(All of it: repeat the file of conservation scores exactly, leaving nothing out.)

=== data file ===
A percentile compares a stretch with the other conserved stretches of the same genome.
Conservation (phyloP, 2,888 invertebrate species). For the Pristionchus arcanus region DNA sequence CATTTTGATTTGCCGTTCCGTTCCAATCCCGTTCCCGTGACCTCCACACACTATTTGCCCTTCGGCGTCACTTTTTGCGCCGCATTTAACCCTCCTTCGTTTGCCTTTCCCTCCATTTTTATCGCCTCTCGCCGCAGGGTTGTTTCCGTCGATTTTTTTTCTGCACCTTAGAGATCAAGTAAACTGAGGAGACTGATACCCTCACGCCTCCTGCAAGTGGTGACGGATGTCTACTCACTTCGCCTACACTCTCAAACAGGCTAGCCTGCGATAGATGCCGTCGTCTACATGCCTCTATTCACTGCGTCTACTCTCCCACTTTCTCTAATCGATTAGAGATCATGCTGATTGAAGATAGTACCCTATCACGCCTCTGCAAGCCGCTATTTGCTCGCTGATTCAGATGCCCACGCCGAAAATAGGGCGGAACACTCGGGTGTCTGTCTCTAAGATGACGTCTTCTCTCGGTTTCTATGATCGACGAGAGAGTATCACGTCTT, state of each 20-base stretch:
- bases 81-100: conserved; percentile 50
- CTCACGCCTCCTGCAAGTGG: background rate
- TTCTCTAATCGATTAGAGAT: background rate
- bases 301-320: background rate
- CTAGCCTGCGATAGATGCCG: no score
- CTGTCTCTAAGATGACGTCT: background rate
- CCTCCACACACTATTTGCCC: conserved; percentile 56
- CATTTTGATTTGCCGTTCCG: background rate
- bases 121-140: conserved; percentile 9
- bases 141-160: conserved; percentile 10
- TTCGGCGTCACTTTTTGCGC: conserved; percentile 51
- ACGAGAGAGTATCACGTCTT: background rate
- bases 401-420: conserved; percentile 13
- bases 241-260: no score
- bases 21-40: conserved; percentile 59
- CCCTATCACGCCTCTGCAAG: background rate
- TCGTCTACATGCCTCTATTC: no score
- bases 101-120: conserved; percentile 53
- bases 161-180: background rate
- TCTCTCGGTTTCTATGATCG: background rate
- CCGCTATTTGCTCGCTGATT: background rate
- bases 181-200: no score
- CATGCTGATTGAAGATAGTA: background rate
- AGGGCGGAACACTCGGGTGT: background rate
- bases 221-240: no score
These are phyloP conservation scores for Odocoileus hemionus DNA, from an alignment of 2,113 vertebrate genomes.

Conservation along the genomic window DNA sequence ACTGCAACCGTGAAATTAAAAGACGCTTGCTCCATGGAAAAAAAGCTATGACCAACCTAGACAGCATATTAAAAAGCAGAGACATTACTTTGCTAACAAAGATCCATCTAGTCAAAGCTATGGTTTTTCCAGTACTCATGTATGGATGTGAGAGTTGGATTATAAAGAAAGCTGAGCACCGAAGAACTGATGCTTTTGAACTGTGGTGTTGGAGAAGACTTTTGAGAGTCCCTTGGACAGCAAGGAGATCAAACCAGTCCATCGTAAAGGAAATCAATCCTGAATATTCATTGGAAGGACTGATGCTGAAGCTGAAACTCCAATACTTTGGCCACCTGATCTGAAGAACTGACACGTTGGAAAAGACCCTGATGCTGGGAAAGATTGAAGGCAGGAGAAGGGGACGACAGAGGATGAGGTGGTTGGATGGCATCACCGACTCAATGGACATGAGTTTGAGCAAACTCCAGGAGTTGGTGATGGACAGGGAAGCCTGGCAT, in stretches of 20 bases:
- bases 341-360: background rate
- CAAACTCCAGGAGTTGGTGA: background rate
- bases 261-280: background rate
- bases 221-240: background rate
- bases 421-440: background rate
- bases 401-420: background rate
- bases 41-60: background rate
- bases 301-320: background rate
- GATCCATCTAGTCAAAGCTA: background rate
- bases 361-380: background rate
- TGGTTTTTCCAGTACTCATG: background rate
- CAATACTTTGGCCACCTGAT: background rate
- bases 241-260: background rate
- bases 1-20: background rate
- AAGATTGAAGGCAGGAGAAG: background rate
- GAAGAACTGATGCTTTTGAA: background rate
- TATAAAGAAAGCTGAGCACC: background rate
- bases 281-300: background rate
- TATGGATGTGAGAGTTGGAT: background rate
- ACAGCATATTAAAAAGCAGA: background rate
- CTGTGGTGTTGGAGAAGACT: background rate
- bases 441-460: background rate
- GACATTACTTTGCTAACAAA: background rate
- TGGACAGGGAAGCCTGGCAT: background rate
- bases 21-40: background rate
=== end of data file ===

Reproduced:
A percentile compares a stretch with the other conserved stretches of the same genome.
Conservation (phyloP, 2,888 invertebrate species). For the Pristionchus arcanus region DNA sequence CATTTTGATTTGCCGTTCCGTTCCAATCCCGTTCCCGTGACCTCCACACACTATTTGCCCTTCGGCGTCACTTTTTGCGCCGCATTTAACCCTCCTTCGTTTGCCTTTCCCTCCATTTTTATCGCCTCTCGCCGCAGGGTTGTTTCCGTCGATTTTTTTTCTGCACCTTAGAGATCAAGTAAACTGAGGAGACTGATACCCTCACGCCTCCTGCAAGTGGTGACGGATGTCTACTCACTTCGCCTACACTCTCAAACAGGCTAGCCTGCGATAGATGCCGTCGTCTACATGCCTCTATTCACTGCGTCTACTCTCCCACTTTCTCTAATCGATTAGAGATCATGCTGATTGAAGATAGTACCCTATCACGCCTCTGCAAGCCGCTATTTGCTCGCTGATTCAGATGCCCACGCCGAAAATAGGGCGGAACACTCGGGTGTCTGTCTCTAAGATGACGTCTTCTCTCGGTTTCTATGATCGACGAGAGAGTATCACGTCTT, state of each 20-base stretch:
- bases 81-100: conserved; percentile 50
- CTCACGCCTCCTGCAAGTGG: background rate
- TTCTCTAATCGATTAGAGAT: background rate
- bases 301-320: background rate
- CTAGCCTGCGATAGATGCCG: no score
- CTGTCTCTAAGATGACGTCT: background rate
- CCTCCACACACTATTTGCCC: conserved; percentile 56
- CATTTTGATTTGCCGTTCCG: background rate
- bases 121-140: conserved; percentile 9
- bases 141-160: conserved; percentile 10
- TTCGGCGTCACTTTTTGCGC: conserved; percentile 51
- ACGAGAGAGTATCACGTCTT: background rate
- bases 401-420: conserved; percentile 13
- bases 241-260: no score
- bases 21-40: conserved; percentile 59
- CCCTATCACGCCTCTGCAAG: background rate
- TCGTCTACATGCCTCTATTC: no score
- bases 101-120: conserved; percentile 53
- bases 161-180: background rate
- TCTCTCGGTTTCTATGATCG: background rate
- CCGCTATTTGCTCGCTGATT: background rate
- bases 181-200: no score
- CATGCTGATTGAAGATAGTA: background rate
- AGGGCGGAACACTCGGGTGT: background rate
- bases 221-240: no score
These are phyloP conservation scores for Odocoileus hemionus DNA, from an alignment of 2,113 vertebrate genomes.

Conservation along the genomic window DNA sequence ACTGCAACCGTGAAATTAAAAGACGCTTGCTCCATGGAAAAAAAGCTATGACCAACCTAGACAGCATATTAAAAAGCAGAGACATTACTTTGCTAACAAAGATCCATCTAGTCAAAGCTATGGTTTTTCCAGTACTCATGTATGGATGTGAGAGTTGGATTATAAAGAAAGCTGAGCACCGAAGAACTGATGCTTTTGAACTGTGGTGTTGGAGAAGACTTTTGAGAGTCCCTTGGACAGCAAGGAGATCAAACCAGTCCATCGTAAAGGAAATCAATCCTGAATATTCATTGGAAGGACTGATGCTGAAGCTGAAACTCCAATACTTTGGCCACCTGATCTGAAGAACTGACACGTTGGAAAAGACCCTGATGCTGGGAAAGATTGAAGGCAGGAGAAGGGGACGACAGAGGATGAGGTGGTTGGATGGCATCACCGACTCAATGGACATGAGTTTGAGCAAACTCCAGGAGTTGGTGATGGACAGGGAAGCCTGGCAT, in stretches of 20 bases:
- bases 341-360: background rate
- CAAACTCCAGGAGTTGGTGA: background rate
- bases 261-280: background rate
- bases 221-240: background rate
- bases 421-440: background rate
- bases 401-420: background rate
- bases 41-60: background rate
- bases 301-320: background rate
- GATCCATCTAGTCAAAGCTA: background rate
- bases 361-380: background rate
- TGGTTTTTCCAGTACTCATG: background rate
- CAATACTTTGGCCACCTGAT: background rate
- bases 241-260: background rate
- bases 1-20: background rate
- AAGATTGAAGGCAGGAGAAG: background rate
- GAAGAACTGATGCTTTTGAA: background rate
- TATAAAGAAAGCTGAGCACC: background rate
- bases 281-300: background rate
- TATGGATGTGAGAGTTGGAT: background rate
- ACAGCATATTAAAAAGCAGA: background rate
- CTGTGGTGTTGGAGAAGACT: background rate
- bases 441-460: background rate
- GACATTACTTTGCTAACAAA: background rate
- TGGACAGGGAAGCCTGGCAT: background rate
- bases 21-40: background rate